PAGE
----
Death of Patient Participating in Trial of Oral Morphine for Relief of Postoperative Pain
Lancet. 1984 May 12; 1(8385): 1083-1084.
The death of a surgical patient, who had reluctantly agreed to participate in a trial of MST Continus, an oral slow-release morphine preparation, demonstrates the importance of informed consent and adequate communication among care givers. Explanation concerning the trial as well as consent were limited to an oral format. During recuperation from surgery, the patient was found comatose. No conspicuous label to indicate participation in the trial was affixed to her chart or bed. When the original physician in charge left the hospital, his successor did not inform the surgeon, gynecologists, or junior staff caring for the patient of the clinical trial. Thus, recognition that the patient's condition was caused by delayed absorption of the morphine came too late. (KIE abstract)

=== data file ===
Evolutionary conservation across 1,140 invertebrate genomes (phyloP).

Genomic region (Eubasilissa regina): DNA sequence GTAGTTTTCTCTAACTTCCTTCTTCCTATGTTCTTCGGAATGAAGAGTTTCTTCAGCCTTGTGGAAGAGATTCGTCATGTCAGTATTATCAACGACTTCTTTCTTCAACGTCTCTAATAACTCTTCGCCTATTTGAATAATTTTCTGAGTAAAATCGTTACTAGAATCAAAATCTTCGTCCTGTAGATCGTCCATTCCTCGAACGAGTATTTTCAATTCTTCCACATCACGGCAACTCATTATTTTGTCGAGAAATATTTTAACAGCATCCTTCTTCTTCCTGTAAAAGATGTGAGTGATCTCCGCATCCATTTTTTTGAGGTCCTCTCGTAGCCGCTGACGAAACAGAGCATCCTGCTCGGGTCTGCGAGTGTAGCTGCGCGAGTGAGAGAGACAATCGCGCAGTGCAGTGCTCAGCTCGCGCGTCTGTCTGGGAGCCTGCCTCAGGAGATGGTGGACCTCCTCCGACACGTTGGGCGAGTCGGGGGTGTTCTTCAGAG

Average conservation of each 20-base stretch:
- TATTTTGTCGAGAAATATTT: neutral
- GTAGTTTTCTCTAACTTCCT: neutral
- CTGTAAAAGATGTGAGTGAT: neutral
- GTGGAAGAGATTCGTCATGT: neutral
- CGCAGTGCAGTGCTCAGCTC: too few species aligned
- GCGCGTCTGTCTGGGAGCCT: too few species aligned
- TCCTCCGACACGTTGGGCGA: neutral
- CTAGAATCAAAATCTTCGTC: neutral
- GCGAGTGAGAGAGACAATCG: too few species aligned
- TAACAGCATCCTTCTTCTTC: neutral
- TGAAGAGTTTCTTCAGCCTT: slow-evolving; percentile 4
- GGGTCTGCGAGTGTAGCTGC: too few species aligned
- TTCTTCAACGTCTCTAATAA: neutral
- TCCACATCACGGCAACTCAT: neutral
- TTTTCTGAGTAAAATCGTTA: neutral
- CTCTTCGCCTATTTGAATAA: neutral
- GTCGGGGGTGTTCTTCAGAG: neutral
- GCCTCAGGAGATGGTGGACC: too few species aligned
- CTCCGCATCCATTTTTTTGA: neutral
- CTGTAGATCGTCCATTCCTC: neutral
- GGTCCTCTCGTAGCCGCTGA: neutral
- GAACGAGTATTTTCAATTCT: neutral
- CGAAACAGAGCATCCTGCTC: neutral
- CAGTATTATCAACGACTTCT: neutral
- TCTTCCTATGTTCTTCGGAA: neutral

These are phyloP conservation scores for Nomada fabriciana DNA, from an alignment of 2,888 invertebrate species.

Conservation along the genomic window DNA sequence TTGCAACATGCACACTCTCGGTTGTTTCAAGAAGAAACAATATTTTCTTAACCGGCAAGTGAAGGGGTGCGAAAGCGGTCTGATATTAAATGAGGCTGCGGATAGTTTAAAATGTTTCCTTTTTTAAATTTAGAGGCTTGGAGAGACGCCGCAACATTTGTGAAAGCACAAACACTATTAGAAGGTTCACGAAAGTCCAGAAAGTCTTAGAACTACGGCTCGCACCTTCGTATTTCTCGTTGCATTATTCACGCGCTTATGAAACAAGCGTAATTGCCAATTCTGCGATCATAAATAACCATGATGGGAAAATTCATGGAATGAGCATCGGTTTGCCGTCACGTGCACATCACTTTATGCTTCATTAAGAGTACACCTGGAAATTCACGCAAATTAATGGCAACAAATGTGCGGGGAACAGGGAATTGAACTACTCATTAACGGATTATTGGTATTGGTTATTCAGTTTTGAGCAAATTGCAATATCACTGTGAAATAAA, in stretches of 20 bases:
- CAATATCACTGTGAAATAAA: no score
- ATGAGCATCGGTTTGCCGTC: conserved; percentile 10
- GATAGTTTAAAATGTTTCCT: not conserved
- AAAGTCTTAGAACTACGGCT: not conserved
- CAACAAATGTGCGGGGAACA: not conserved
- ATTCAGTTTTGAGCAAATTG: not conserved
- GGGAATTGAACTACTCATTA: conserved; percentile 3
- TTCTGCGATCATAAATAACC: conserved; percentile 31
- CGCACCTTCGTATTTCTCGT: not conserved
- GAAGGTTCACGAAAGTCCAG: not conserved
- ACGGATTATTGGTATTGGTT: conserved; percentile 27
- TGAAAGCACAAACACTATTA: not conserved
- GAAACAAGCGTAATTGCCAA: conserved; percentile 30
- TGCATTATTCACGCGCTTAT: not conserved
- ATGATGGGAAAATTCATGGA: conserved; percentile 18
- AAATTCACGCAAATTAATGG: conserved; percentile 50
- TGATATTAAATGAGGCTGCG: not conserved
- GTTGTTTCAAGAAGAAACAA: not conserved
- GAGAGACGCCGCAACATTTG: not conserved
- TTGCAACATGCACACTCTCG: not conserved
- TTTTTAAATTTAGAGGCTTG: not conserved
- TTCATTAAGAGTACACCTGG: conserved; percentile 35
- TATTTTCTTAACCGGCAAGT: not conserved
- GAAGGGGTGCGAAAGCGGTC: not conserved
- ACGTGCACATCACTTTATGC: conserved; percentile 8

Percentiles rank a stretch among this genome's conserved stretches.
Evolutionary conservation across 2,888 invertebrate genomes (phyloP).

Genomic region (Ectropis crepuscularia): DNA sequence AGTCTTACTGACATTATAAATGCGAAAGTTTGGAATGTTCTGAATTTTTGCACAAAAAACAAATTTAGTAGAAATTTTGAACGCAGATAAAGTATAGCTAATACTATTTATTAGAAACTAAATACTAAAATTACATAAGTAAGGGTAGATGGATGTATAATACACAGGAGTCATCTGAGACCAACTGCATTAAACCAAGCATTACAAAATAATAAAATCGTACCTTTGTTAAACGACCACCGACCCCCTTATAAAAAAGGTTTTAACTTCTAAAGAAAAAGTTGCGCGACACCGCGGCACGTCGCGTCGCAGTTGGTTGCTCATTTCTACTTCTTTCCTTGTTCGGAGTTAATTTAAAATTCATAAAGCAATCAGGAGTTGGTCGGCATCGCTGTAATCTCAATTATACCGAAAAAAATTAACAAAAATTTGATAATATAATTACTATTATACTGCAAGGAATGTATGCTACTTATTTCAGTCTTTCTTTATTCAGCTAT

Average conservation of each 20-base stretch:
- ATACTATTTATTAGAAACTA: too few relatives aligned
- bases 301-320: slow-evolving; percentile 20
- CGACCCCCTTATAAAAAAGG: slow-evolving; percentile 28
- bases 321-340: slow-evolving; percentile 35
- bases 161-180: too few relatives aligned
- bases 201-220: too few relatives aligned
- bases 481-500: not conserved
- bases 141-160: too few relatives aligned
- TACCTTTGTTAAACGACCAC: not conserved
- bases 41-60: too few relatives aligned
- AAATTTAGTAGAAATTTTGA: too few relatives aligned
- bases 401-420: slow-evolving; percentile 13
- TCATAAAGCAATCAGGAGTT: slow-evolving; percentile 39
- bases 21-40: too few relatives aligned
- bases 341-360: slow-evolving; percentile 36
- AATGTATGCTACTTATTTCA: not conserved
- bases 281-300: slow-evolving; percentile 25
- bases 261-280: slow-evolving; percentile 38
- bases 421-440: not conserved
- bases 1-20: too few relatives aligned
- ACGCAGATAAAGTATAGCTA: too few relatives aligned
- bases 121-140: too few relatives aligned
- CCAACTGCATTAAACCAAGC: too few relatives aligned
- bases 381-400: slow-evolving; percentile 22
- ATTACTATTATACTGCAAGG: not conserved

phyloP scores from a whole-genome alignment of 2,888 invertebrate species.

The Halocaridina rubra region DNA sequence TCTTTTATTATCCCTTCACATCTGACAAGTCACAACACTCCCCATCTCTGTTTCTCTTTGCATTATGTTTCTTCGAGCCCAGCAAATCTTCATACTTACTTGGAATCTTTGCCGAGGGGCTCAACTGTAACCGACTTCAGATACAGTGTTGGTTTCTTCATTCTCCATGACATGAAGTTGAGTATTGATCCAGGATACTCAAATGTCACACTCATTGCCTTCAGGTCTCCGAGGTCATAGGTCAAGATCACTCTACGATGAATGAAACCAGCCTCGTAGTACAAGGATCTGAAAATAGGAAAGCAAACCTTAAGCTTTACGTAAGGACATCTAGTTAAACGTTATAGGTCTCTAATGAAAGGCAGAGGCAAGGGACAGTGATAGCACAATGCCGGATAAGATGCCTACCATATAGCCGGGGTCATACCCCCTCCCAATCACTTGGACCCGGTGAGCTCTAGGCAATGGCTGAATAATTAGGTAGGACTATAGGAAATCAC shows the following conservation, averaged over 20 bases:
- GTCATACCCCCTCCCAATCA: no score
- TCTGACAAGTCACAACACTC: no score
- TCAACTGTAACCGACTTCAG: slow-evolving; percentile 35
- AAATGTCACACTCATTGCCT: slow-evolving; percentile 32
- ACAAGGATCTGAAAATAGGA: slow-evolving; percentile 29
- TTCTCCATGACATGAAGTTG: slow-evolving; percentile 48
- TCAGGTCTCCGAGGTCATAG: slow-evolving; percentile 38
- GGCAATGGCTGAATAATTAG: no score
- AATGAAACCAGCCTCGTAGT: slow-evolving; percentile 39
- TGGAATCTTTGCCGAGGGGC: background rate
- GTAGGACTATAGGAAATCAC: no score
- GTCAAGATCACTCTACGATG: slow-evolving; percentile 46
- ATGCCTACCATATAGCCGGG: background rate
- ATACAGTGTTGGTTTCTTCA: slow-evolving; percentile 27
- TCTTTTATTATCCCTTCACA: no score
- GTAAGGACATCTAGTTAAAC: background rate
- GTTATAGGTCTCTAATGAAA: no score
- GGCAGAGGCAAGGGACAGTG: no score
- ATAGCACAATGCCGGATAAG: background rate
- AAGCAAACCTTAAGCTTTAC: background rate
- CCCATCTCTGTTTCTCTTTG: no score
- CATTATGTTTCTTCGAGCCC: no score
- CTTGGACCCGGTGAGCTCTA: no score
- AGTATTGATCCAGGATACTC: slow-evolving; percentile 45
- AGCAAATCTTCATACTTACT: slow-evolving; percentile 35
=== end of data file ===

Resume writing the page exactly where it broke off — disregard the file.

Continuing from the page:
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Brahams, Diana (1982-05-01)A British case of an elderly widow who received an experimental cancer drug without her consent is reported. The drug led to her death and the case came to public notice. It was revealed that, since 1980, 250 patients ...